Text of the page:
The town takes its name from the creek; the creek takes its name from John A. Sutter. Unable
to stop the tide of gold-seekers flowing over and destroying his lands, Sutter decided to follow
the call of gold, trying in vain to recoup what the Gold Rush had taken. He arrived here in 1848
with a band of Kanakas and Indians, and upon finding a likely spot began mining along the creek.
A small settlement began to grow, centered around a cloth tent where the miners met on rainy
Sundays when they couldn’t go to Drytown or Jackson. The place eventually took the name of its
most prominent citizen, and was called Sutter’s Creek, Sutter, Sutterville, and finally, plain
old Sutter Creek. But Sutter wasn’t a miner, and many of the other miners in the area didn’t much
approve of his using servants to dig for gold. He left the area a short while later, returning
with his men to Sutter’s Fort. He never mined again.
The camp appeared to be on the verge of disappearing by 1850, due to the poor placers and the
better diggings to be found elsewhere. This changed dramatically in 1851 when rich quartz
deposits were discovered near the camp. With the advent of quartz mining, Sutter Creek became
firmly established as an important quartz mining center as well as a foundry center and supply
point for the neighboring quartz mines and towns.
The post office came to town in 1852, with Dwight Crandall serving as the first postmaster.
Other businesses included an Adams Express office, stores, saloons, hotels, bakeries and
restaurants, doctors, lawyers, blacksmith, barber and numerous other professions, sordid and
mundane. In September of 1854, Sutter Creek incorporated as a town which shows there were at
least two hundred inhabitants at that time, as that was the required number for incorporation.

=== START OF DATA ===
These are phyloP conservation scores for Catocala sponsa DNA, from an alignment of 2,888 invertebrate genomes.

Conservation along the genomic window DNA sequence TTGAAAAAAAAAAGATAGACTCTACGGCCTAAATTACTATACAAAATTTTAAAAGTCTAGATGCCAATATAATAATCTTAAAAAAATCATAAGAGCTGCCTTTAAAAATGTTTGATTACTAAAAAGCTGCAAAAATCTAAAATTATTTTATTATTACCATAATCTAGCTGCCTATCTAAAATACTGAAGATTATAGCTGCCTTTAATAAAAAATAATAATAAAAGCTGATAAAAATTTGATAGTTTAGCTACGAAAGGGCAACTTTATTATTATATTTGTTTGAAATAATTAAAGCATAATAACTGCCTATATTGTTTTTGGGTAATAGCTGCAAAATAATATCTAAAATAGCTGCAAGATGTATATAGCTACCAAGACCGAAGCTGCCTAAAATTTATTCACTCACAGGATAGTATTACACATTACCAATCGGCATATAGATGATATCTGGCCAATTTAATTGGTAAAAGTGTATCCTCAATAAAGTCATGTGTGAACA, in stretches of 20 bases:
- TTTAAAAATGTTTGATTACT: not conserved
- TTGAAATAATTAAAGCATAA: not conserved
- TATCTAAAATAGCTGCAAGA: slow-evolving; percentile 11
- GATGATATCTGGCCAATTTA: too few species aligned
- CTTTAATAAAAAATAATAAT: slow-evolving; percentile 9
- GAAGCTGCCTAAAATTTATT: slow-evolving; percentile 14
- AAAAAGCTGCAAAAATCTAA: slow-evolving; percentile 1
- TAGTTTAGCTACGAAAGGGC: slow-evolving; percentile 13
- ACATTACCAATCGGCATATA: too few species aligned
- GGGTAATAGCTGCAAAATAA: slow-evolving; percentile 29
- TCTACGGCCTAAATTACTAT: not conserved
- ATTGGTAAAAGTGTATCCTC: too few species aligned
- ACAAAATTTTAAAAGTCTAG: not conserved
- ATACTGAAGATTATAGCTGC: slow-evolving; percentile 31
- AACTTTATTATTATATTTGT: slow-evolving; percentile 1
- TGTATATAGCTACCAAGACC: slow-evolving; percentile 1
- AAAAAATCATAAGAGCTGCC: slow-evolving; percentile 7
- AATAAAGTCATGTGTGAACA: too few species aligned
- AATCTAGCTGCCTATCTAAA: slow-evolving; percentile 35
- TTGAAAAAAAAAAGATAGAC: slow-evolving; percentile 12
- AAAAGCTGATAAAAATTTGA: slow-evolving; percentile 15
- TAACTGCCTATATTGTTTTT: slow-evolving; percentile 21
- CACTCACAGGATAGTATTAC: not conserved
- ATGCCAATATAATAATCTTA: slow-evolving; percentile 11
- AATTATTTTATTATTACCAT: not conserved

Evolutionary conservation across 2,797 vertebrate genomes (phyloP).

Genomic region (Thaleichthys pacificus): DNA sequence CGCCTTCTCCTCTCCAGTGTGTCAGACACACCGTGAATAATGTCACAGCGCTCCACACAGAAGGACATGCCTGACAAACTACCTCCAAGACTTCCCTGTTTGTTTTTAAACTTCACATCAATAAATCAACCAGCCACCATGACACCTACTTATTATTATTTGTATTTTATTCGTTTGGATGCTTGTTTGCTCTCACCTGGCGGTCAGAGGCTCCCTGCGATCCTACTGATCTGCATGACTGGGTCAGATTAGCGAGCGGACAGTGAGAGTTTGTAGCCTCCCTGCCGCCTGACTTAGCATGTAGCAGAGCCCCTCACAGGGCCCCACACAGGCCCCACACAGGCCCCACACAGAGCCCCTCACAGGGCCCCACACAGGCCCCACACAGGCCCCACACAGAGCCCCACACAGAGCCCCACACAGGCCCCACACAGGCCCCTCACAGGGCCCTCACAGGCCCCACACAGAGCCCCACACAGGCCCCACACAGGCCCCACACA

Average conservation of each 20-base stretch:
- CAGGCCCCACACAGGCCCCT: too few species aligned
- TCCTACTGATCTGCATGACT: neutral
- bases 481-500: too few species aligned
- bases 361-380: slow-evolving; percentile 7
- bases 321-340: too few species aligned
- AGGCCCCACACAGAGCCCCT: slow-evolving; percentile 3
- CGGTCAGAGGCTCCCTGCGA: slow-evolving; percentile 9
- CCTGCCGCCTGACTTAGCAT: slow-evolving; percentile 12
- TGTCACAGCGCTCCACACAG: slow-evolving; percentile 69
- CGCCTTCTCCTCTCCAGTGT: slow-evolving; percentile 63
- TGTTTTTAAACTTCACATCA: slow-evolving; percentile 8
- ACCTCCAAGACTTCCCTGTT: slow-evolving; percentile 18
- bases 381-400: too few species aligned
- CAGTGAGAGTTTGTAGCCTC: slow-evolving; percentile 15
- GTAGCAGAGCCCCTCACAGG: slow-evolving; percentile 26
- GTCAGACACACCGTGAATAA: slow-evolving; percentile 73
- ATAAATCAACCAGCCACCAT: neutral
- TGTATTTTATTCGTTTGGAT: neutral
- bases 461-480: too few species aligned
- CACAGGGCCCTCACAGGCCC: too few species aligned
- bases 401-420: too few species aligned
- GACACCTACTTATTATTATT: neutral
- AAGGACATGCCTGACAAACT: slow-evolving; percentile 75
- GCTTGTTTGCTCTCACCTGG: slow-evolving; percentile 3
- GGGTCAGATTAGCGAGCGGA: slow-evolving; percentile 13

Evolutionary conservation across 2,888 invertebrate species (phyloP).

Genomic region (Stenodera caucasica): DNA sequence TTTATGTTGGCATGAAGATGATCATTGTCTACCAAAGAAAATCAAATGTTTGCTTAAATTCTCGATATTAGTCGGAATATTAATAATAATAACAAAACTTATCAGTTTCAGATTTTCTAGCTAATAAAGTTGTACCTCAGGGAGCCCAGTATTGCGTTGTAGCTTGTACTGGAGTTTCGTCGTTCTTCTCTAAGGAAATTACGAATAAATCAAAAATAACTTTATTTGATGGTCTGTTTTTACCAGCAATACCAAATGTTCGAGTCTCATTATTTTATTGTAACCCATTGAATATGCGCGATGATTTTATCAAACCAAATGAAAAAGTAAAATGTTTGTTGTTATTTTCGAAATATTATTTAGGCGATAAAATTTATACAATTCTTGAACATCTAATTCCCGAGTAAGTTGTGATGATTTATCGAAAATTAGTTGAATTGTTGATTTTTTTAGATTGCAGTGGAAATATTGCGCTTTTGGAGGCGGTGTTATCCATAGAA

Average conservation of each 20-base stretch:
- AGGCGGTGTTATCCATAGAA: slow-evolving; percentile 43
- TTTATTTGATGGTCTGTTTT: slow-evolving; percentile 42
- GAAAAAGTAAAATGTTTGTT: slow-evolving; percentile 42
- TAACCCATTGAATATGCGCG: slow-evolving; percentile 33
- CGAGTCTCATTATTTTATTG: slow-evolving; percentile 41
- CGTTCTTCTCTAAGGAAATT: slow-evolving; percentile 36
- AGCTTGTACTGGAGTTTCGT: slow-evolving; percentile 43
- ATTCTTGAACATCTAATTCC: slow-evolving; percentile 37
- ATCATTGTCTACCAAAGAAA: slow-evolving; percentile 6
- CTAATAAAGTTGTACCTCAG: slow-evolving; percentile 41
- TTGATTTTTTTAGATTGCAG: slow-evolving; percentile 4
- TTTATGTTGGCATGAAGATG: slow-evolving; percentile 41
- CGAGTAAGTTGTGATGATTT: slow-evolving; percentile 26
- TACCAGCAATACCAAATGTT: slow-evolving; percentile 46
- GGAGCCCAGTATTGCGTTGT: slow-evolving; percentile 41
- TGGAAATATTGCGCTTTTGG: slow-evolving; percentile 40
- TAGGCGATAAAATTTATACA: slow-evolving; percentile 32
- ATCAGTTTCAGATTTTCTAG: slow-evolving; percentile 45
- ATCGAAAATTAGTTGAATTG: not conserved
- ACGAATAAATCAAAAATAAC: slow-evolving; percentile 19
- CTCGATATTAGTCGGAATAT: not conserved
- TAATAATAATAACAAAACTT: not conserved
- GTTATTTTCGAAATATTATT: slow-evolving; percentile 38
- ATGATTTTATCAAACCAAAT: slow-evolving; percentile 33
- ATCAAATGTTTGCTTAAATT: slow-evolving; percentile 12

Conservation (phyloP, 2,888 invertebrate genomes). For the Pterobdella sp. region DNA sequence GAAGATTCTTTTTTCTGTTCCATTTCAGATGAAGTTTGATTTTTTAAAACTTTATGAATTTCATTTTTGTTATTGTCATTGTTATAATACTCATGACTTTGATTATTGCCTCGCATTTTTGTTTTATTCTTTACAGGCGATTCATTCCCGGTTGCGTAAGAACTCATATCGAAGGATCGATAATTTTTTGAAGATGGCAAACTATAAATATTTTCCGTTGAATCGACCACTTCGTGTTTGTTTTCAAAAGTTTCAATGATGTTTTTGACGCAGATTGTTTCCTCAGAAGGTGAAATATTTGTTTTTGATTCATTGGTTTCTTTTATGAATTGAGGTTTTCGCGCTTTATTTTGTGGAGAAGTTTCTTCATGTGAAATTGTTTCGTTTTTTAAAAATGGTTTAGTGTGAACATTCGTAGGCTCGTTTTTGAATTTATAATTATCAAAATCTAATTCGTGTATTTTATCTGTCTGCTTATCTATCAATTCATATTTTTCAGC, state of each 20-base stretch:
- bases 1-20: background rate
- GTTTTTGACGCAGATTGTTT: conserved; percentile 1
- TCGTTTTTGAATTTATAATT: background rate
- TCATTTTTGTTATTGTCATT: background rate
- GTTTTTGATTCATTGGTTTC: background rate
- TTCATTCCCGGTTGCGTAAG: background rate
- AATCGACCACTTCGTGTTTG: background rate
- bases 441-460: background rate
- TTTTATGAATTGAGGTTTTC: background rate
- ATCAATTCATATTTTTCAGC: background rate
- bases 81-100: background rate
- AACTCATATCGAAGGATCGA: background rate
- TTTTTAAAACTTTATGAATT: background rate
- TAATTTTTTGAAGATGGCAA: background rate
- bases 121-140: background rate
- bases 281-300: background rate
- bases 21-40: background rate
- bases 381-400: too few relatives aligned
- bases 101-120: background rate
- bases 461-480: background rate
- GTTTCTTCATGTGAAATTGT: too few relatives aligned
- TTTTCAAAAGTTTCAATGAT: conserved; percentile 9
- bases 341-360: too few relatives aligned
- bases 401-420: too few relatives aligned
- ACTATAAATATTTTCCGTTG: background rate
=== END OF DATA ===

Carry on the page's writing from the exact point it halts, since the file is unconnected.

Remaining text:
>From that point on the town never looked back, enjoying immense prosperity for years to come due
to its location, in the midst of some of the most active and profitable deep quartz mines in the
Gold Country. Mines such as the Central Eureka, the Old Eureka, the Lincoln, the Wildman, the
Mahoney, and the Hayward produced millions of dollars in gold. The famous mines attracted and
helped create famous people, such as Leland Stanford, Alvinza Hayward, and the “Witch of
Wallstreet,” Hetty Green.
Receiving an interest in the Union Mine as payment for a merchant’s debt, Leland Stanford
left his grocery business in Sacramento to travel to Sutter Creek when news of the mine’s losses
reached him in the late 1850’s. By this time the mine had been renamed the Lincoln, and after
working the claim for a while with poor results, Stanford decided to sell the mine for $5,000,
provided he could find a buyer. Robert Downs, the mine foreman, persuaded Stanford to give the
mine one last chance and as fortune would have it, the chance payed out. Within a year the rich
vein was re-discovered, producing $2.2 million in gold between 1860 and 1873. Stanford eventually
sold his interests for $400,000 and later became famous with his partners Huntington, Crocker,
and Hopkins by building the Central Pacific transcontinental railroad. Oh yes, he also went on to
become governor of California, a U.S. Senator, and the founder of Stanford University.
Fires in 1862, 1865, 1870, 1875, 1877, and 1888 took turns destroying portions of Sutter
Creek, the last one wiping out most of the downtown business section. The damage was always
quickly repaired; however, because gold never sleeps. It’s always working, or creating work,
causing things to happen. It caused this town to boom, to build, to prosper and to last. It’s
responsible for the many buildings and homes here that have survived from the 1800’s. They were
built well, built to last, because they thought the gold would last. And as it turned out, it
did, although in a slightly different form. Lumbering, and more recently, tourism, now provide
Sutter Creek and much of the Mother Lode with its gold today.
Visit Sutter Creek's Historic Sites • Lodging • Sutter Creek Town Map